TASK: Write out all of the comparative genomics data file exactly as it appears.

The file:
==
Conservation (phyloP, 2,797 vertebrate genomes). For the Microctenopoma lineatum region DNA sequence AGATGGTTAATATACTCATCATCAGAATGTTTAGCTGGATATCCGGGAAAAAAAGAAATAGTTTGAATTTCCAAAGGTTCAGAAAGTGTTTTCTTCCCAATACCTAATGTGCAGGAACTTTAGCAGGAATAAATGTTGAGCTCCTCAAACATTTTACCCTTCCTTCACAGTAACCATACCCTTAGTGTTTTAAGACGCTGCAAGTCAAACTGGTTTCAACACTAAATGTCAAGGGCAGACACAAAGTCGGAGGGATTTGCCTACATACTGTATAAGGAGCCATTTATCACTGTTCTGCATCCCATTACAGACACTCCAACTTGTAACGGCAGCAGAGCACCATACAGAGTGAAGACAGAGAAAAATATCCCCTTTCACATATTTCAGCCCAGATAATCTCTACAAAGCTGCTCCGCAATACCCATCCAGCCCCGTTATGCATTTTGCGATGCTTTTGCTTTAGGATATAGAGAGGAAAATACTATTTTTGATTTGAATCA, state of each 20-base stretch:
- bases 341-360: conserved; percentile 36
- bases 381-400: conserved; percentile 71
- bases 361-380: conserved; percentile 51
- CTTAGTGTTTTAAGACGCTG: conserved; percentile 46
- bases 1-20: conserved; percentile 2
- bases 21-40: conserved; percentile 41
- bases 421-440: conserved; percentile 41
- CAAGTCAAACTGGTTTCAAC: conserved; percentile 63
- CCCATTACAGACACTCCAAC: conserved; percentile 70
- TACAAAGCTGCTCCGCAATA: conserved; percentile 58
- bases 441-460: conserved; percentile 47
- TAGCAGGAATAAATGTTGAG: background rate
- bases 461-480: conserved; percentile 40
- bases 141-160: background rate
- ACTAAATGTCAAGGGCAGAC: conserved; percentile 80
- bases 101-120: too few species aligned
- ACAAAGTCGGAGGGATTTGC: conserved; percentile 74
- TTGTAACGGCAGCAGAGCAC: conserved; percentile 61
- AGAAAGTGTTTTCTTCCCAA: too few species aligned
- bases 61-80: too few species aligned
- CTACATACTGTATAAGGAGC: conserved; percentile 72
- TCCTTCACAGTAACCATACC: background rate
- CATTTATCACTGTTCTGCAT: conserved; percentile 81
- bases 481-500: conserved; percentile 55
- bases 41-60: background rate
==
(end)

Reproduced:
Conservation (phyloP, 2,797 vertebrate genomes). For the Microctenopoma lineatum region DNA sequence AGATGGTTAATATACTCATCATCAGAATGTTTAGCTGGATATCCGGGAAAAAAAGAAATAGTTTGAATTTCCAAAGGTTCAGAAAGTGTTTTCTTCCCAATACCTAATGTGCAGGAACTTTAGCAGGAATAAATGTTGAGCTCCTCAAACATTTTACCCTTCCTTCACAGTAACCATACCCTTAGTGTTTTAAGACGCTGCAAGTCAAACTGGTTTCAACACTAAATGTCAAGGGCAGACACAAAGTCGGAGGGATTTGCCTACATACTGTATAAGGAGCCATTTATCACTGTTCTGCATCCCATTACAGACACTCCAACTTGTAACGGCAGCAGAGCACCATACAGAGTGAAGACAGAGAAAAATATCCCCTTTCACATATTTCAGCCCAGATAATCTCTACAAAGCTGCTCCGCAATACCCATCCAGCCCCGTTATGCATTTTGCGATGCTTTTGCTTTAGGATATAGAGAGGAAAATACTATTTTTGATTTGAATCA, state of each 20-base stretch:
- bases 341-360: conserved; percentile 36
- bases 381-400: conserved; percentile 71
- bases 361-380: conserved; percentile 51
- CTTAGTGTTTTAAGACGCTG: conserved; percentile 46
- bases 1-20: conserved; percentile 2
- bases 21-40: conserved; percentile 41
- bases 421-440: conserved; percentile 41
- CAAGTCAAACTGGTTTCAAC: conserved; percentile 63
- CCCATTACAGACACTCCAAC: conserved; percentile 70
- TACAAAGCTGCTCCGCAATA: conserved; percentile 58
- bases 441-460: conserved; percentile 47
- TAGCAGGAATAAATGTTGAG: background rate
- bases 461-480: conserved; percentile 40
- bases 141-160: background rate
- ACTAAATGTCAAGGGCAGAC: conserved; percentile 80
- bases 101-120: too few species aligned
- ACAAAGTCGGAGGGATTTGC: conserved; percentile 74
- TTGTAACGGCAGCAGAGCAC: conserved; percentile 61
- AGAAAGTGTTTTCTTCCCAA: too few species aligned
- bases 61-80: too few species aligned
- CTACATACTGTATAAGGAGC: conserved; percentile 72
- TCCTTCACAGTAACCATACC: background rate
- CATTTATCACTGTTCTGCAT: conserved; percentile 81
- bases 481-500: conserved; percentile 55
- bases 41-60: background rate